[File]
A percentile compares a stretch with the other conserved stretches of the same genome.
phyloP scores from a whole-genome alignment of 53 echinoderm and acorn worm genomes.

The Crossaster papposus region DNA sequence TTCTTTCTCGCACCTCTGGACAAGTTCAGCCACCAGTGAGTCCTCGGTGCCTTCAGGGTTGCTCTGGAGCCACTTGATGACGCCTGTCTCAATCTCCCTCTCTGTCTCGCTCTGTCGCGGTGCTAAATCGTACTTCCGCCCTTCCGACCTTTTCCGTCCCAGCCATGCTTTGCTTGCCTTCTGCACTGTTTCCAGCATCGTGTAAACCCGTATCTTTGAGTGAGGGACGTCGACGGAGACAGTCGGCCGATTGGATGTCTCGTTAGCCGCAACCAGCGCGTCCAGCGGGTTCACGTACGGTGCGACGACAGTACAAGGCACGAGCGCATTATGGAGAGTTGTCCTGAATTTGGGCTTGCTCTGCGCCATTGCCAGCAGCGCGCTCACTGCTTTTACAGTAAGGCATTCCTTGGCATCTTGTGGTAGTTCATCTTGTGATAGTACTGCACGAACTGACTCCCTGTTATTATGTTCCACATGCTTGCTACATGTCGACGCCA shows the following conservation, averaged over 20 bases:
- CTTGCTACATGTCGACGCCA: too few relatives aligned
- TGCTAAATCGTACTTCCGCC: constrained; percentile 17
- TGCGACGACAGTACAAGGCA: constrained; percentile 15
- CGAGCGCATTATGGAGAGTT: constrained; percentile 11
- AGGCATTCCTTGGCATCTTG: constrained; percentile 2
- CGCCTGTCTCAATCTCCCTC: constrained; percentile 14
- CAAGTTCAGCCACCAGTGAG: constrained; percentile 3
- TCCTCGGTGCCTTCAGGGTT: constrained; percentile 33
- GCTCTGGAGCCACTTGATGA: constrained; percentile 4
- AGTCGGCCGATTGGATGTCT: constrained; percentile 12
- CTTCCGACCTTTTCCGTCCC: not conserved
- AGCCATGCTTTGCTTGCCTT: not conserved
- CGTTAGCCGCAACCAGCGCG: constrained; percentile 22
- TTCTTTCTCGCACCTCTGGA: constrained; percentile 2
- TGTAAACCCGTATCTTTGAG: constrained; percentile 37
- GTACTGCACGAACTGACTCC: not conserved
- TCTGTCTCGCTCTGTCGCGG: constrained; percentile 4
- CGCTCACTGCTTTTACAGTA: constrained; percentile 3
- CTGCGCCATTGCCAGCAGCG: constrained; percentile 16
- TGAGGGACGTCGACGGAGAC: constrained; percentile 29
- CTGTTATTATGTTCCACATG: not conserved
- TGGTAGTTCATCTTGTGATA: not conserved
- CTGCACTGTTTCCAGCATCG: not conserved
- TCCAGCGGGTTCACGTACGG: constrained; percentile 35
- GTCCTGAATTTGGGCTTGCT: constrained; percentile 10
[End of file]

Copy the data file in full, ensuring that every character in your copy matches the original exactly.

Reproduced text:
A percentile compares a stretch with the other conserved stretches of the same genome.
phyloP scores from a whole-genome alignment of 53 echinoderm and acorn worm genomes.

The Crossaster papposus region DNA sequence TTCTTTCTCGCACCTCTGGACAAGTTCAGCCACCAGTGAGTCCTCGGTGCCTTCAGGGTTGCTCTGGAGCCACTTGATGACGCCTGTCTCAATCTCCCTCTCTGTCTCGCTCTGTCGCGGTGCTAAATCGTACTTCCGCCCTTCCGACCTTTTCCGTCCCAGCCATGCTTTGCTTGCCTTCTGCACTGTTTCCAGCATCGTGTAAACCCGTATCTTTGAGTGAGGGACGTCGACGGAGACAGTCGGCCGATTGGATGTCTCGTTAGCCGCAACCAGCGCGTCCAGCGGGTTCACGTACGGTGCGACGACAGTACAAGGCACGAGCGCATTATGGAGAGTTGTCCTGAATTTGGGCTTGCTCTGCGCCATTGCCAGCAGCGCGCTCACTGCTTTTACAGTAAGGCATTCCTTGGCATCTTGTGGTAGTTCATCTTGTGATAGTACTGCACGAACTGACTCCCTGTTATTATGTTCCACATGCTTGCTACATGTCGACGCCA shows the following conservation, averaged over 20 bases:
- CTTGCTACATGTCGACGCCA: too few relatives aligned
- TGCTAAATCGTACTTCCGCC: constrained; percentile 17
- TGCGACGACAGTACAAGGCA: constrained; percentile 15
- CGAGCGCATTATGGAGAGTT: constrained; percentile 11
- AGGCATTCCTTGGCATCTTG: constrained; percentile 2
- CGCCTGTCTCAATCTCCCTC: constrained; percentile 14
- CAAGTTCAGCCACCAGTGAG: constrained; percentile 3
- TCCTCGGTGCCTTCAGGGTT: constrained; percentile 33
- GCTCTGGAGCCACTTGATGA: constrained; percentile 4
- AGTCGGCCGATTGGATGTCT: constrained; percentile 12
- CTTCCGACCTTTTCCGTCCC: not conserved
- AGCCATGCTTTGCTTGCCTT: not conserved
- CGTTAGCCGCAACCAGCGCG: constrained; percentile 22
- TTCTTTCTCGCACCTCTGGA: constrained; percentile 2
- TGTAAACCCGTATCTTTGAG: constrained; percentile 37
- GTACTGCACGAACTGACTCC: not conserved
- TCTGTCTCGCTCTGTCGCGG: constrained; percentile 4
- CGCTCACTGCTTTTACAGTA: constrained; percentile 3
- CTGCGCCATTGCCAGCAGCG: constrained; percentile 16
- TGAGGGACGTCGACGGAGAC: constrained; percentile 29
- CTGTTATTATGTTCCACATG: not conserved
- TGGTAGTTCATCTTGTGATA: not conserved
- CTGCACTGTTTCCAGCATCG: not conserved
- TCCAGCGGGTTCACGTACGG: constrained; percentile 35
- GTCCTGAATTTGGGCTTGCT: constrained; percentile 10